HEDGE FUND MANAGER: Cord cutting isn't going to kill Comcast

Hedge fund manager Anthony Bozza, founder of $3 billion Lakewood Capital, is long Comcast.

He also doesn’t think so-called “cord-cutting” will be an issue for the the largest US cable operator.

In a letter to his fund’s investors dated January 25, Bozza said they believe now is an “attractive opportunity to purchase a high quality, predictable and growing earnings stream at an attractive multiple of 12x next year’s free cash flow.”

Bozza added that the move towards cord cutting and the growth of Netflix does not present that much of a threat to Comcast.

In the letter, Bozza noted that Comcast provides video, high-speed internet and voice services to 27 million households and businesses in the US. And while customers might “cut the cord,” Bozza believes that Comcast offers superior high speed internet and that’s why customers will stick with it.

From the letter (emphasis ours):

Investor concern is largely centered on the rise of streaming video providers like Netflix and the resulting risk of customers cancelling their cable video service, commonly called ‘cord-cutting.’ Although roughly half of Comcast’s cable revenue comes from video, we believe the potential impact to earnings from this issue is rather minor. Video is actually the lowest margin revenue source in the cable business due to the significant associated programming costs that are paid to third-party content providers in contrast to voice and data revenues that have virtually no variable costs. We estimate that video represents only around 20% of cable operating profit once all costs are allocated. Also, while certain consumers may opt to ‘cut the cord,’ we believe the overwhelming majority of customers believe the cable bundle still provides good value. Importantly, customers who do opt to forgo a bundled video product still need to subscribe to a standalone broadband product, which is more expensive than broadband taken as part of a double or triple play offering. In fact, consumers that are heavy users of streaming video will likely have to upgrade to even higher priced standalone broadband tiers due to their increased data requirements.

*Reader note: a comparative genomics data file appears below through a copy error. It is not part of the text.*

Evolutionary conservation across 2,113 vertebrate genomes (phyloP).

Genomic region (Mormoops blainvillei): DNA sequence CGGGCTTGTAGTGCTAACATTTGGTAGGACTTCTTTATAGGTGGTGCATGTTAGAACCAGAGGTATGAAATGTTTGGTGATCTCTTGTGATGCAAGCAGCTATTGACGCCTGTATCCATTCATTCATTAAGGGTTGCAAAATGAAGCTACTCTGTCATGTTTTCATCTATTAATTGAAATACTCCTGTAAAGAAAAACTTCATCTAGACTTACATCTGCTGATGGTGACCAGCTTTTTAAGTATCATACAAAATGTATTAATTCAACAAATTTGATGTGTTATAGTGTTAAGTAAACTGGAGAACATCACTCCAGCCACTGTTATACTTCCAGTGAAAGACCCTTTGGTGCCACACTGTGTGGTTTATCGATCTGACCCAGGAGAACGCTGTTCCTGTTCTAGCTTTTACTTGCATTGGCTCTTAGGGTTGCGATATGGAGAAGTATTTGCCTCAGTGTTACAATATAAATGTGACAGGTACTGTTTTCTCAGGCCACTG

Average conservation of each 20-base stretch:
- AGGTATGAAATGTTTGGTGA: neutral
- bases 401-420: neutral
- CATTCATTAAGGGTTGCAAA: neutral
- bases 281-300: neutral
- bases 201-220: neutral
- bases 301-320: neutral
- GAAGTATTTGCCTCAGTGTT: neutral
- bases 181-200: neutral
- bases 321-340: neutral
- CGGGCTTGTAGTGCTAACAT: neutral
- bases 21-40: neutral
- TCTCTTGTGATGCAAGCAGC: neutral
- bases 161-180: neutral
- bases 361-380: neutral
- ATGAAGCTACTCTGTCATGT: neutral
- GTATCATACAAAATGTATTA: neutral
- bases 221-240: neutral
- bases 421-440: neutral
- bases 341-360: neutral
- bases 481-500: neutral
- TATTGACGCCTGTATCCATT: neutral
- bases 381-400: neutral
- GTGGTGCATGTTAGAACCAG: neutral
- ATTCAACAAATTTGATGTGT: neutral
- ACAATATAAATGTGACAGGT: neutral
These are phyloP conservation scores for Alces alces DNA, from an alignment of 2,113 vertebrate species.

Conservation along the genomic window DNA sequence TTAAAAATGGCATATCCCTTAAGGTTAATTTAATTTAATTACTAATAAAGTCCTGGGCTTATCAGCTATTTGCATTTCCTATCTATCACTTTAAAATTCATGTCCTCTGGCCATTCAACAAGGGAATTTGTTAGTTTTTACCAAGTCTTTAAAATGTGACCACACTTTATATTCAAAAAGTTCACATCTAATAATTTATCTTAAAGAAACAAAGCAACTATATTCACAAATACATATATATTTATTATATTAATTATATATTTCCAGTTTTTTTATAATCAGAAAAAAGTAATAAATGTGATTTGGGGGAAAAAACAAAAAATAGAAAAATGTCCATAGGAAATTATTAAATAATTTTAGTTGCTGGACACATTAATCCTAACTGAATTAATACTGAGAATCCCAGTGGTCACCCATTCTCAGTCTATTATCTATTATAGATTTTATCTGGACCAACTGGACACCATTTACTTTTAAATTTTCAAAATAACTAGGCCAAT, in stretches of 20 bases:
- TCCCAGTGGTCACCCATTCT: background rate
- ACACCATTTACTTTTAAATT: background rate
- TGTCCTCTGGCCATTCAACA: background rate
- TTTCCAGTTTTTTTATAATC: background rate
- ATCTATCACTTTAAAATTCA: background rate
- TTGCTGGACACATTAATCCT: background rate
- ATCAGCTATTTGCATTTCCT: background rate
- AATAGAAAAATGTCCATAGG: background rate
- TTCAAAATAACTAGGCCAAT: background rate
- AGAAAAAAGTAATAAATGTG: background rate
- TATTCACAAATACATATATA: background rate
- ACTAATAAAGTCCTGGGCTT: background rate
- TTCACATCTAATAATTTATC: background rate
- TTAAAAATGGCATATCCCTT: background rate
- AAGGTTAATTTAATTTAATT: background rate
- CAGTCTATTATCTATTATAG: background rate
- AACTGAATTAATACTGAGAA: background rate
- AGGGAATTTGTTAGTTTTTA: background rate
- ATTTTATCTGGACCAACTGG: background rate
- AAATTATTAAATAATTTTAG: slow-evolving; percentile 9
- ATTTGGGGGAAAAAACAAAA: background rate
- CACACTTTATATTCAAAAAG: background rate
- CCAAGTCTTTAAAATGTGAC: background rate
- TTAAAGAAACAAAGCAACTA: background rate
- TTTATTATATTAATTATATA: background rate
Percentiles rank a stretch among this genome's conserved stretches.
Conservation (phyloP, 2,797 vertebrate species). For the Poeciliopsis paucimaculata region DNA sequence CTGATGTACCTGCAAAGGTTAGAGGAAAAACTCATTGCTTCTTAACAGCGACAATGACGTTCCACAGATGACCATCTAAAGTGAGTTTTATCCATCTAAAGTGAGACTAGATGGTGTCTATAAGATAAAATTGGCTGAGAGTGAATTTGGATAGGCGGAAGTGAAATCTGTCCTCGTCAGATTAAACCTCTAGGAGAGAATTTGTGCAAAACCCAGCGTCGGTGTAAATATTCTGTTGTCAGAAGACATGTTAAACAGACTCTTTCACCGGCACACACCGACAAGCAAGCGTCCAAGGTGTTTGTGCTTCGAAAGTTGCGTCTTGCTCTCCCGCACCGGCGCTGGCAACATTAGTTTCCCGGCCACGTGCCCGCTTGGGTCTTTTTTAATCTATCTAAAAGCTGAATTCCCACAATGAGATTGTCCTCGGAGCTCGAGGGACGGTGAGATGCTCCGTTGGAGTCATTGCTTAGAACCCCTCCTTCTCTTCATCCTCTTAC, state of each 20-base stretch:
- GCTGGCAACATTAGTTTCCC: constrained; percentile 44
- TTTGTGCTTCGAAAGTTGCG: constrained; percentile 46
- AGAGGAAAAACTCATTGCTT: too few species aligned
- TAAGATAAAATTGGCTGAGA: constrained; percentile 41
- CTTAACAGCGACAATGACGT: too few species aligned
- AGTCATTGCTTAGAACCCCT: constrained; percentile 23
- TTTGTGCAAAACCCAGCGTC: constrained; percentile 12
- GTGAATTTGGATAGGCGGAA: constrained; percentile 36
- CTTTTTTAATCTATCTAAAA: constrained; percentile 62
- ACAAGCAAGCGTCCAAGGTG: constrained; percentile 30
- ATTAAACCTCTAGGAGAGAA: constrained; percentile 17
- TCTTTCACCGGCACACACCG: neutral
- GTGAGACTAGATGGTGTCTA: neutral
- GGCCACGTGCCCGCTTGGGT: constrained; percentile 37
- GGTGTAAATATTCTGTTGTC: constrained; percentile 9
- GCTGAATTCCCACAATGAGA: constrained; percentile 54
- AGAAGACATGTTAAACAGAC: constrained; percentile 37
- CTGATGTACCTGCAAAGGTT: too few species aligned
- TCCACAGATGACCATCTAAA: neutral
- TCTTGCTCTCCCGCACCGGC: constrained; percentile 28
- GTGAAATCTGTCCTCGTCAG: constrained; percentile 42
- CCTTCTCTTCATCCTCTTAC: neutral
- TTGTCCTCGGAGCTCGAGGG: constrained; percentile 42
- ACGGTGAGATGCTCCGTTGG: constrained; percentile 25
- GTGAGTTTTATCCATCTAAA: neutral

We believe that consumers will increasingly view fast internet speeds as a basic necessity, and Comcast offers the highest speed product across nearly its entire footprint. Across roughly half of its markets, Comcast competes against much slower legacy DSL offerings, and in 35% of its markets, it competes against a hybrid fibre / copper product, which becomes less competitive at faster internet speeds. The remaining 15% of the footprint has a fibre alternative that is generally comparable in quality and speed.

Lakewood began building its position in Comcast in the first quarter of 2015. The fund last held 2.19 million shares, the latest regulatory filing data shows.

The hedge fund also has a price target of $87 per share for Comcast.

“As we look out to 2018, we estimate Comcast will generate roughly $5 per share of free cash flow. Given the high-quality nature of this cash flow and the attractive growth outlook, we believe that a 17x multiple is reasonable, resulting in a target value of $87 per share (including dividends) and a total return over two years of nearly 60% from the current price,” the letter said.

Shares of Comcast were last trading down $0.53, or -0.88%, at around $58.88.

Lakewood delivered a 5.6% return in the fourth quarter of 2015, to finish the year up 2.7%.

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